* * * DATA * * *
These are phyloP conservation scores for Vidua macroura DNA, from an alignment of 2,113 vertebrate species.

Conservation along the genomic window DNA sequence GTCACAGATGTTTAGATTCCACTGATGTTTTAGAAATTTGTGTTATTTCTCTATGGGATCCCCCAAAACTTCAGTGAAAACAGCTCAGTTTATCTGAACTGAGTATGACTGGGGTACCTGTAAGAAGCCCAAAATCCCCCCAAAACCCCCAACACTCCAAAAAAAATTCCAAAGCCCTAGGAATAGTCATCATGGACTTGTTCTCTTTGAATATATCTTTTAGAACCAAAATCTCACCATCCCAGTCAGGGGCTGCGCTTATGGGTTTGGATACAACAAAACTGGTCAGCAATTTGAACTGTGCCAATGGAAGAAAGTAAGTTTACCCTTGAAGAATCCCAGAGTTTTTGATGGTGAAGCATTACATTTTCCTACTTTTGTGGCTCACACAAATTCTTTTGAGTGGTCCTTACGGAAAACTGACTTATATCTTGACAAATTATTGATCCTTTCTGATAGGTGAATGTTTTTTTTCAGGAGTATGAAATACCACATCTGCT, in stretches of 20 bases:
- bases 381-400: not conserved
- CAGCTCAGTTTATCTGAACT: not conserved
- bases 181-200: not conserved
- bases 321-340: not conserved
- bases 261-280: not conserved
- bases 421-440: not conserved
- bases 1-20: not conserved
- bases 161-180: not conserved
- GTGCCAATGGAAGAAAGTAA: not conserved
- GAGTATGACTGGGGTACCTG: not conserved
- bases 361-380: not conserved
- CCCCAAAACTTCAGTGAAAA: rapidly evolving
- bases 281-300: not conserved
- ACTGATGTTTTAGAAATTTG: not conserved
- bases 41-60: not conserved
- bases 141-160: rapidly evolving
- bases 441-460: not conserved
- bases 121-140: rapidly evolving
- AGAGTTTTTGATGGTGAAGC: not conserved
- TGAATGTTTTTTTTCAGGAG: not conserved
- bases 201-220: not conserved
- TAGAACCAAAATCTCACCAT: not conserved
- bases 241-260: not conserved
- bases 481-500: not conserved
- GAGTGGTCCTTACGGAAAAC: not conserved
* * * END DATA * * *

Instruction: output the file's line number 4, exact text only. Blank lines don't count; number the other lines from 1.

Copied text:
- CAGCTCAGTTTATCTGAACT: not conserved